A new report suggests there may be up to 8.6 billion barrels of shale oil underneath southern England.
That would be on top of the potential 1.3 quadrillion cubic feet of shale gas surveyed in the north last year, and match some deposit estimates for the U.S.’ premier Bakken shale play in North Dakota.
There’s one catch though: It’s not clear how much of the stuff in England’s south is recoverable.
In their survey, the UK’s Department of Energy and Climate Change write more information is needed to determine how much of the oil-in-place in the Weald region can be extracted.
It is still too early to use a more refined methodology, like the USGS’s Technically Recoverable Resource “top-down” estimates, which require production data from wells. In time, the drilling and testing of new wells will give an understanding of achievable, sustained production rates.
Earlier this week, we declared the debate in America over whether to continue fracking in the face of the practice’s apparent environmental impact been settled.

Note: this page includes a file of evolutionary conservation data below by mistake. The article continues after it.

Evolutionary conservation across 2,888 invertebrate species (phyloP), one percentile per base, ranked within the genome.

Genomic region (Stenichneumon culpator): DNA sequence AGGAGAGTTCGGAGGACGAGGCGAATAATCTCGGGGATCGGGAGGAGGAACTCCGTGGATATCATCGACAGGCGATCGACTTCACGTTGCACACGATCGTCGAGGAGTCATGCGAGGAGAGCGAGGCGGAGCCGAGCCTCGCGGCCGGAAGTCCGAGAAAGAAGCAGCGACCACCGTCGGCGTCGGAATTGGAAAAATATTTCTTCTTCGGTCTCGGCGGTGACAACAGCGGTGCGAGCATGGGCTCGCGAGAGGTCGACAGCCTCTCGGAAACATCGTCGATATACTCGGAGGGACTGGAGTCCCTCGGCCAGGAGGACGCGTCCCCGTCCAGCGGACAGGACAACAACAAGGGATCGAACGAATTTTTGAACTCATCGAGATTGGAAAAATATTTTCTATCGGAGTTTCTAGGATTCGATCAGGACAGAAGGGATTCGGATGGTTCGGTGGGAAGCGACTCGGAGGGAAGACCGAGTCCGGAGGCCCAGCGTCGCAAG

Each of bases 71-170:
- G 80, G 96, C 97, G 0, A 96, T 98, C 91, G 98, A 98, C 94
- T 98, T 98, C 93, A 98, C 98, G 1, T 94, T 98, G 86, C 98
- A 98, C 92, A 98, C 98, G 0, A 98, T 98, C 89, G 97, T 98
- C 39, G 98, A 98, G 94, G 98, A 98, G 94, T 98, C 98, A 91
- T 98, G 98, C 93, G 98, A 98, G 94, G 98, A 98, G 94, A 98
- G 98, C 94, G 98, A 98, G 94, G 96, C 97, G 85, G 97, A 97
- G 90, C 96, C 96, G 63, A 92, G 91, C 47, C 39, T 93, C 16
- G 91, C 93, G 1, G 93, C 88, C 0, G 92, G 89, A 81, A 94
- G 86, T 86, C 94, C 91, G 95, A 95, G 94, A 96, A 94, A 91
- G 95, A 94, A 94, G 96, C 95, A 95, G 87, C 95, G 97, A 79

But it’s only just begun in the UK, which faces skyrocketing energy costs from a host of factors including higher commodity prices, green levies, and uncompetitive markets. A survey last year showed the country was ambivalent on the question, with 68% saying doing so would be good for the economy but 47% fearing fracking would also damage the environment. There is also widespread opposition to annulling a landowner’s right of refusal to allow fracking on his or her property.
The Conservative government is doing all it can to placate opposition. It recently announced it was considering paying an average of $US1.34 million per community where fracking occurs. That would be on top of current statutes that allow a $US168,000 lump-sum payment to a community when a test well is fracked, plus 1% of any production revenues.
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